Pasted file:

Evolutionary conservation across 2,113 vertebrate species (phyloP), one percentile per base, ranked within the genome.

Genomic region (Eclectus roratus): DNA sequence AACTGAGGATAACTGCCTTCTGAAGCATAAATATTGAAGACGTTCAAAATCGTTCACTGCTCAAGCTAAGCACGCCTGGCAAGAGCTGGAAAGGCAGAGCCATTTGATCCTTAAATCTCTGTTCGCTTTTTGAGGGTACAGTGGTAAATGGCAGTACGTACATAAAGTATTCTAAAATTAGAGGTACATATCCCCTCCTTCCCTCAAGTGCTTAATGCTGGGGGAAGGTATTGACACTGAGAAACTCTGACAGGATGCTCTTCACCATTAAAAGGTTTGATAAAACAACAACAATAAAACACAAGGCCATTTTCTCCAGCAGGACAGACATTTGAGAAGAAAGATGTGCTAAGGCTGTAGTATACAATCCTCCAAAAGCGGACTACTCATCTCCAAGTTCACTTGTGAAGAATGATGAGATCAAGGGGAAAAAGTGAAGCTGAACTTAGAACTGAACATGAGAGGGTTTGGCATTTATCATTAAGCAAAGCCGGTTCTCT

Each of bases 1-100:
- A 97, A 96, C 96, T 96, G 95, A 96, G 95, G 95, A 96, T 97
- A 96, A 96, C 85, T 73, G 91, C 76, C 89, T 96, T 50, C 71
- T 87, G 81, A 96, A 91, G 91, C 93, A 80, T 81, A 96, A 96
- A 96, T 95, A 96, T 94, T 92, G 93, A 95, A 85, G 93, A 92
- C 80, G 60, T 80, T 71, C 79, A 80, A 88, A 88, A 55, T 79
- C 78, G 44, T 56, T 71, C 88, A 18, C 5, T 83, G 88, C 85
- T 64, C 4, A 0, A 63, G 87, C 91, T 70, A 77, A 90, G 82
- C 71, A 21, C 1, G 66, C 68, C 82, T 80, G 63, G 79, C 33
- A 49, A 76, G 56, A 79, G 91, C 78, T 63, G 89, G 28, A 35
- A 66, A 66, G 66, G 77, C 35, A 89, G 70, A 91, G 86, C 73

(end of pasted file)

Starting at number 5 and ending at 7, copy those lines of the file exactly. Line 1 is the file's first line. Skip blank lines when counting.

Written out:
- A 96, A 96, C 85, T 73, G 91, C 76, C 89, T 96, T 50, C 71
- T 87, G 81, A 96, A 91, G 91, C 93, A 80, T 81, A 96, A 96
- A 96, T 95, A 96, T 94, T 92, G 93, A 95, A 85, G 93, A 92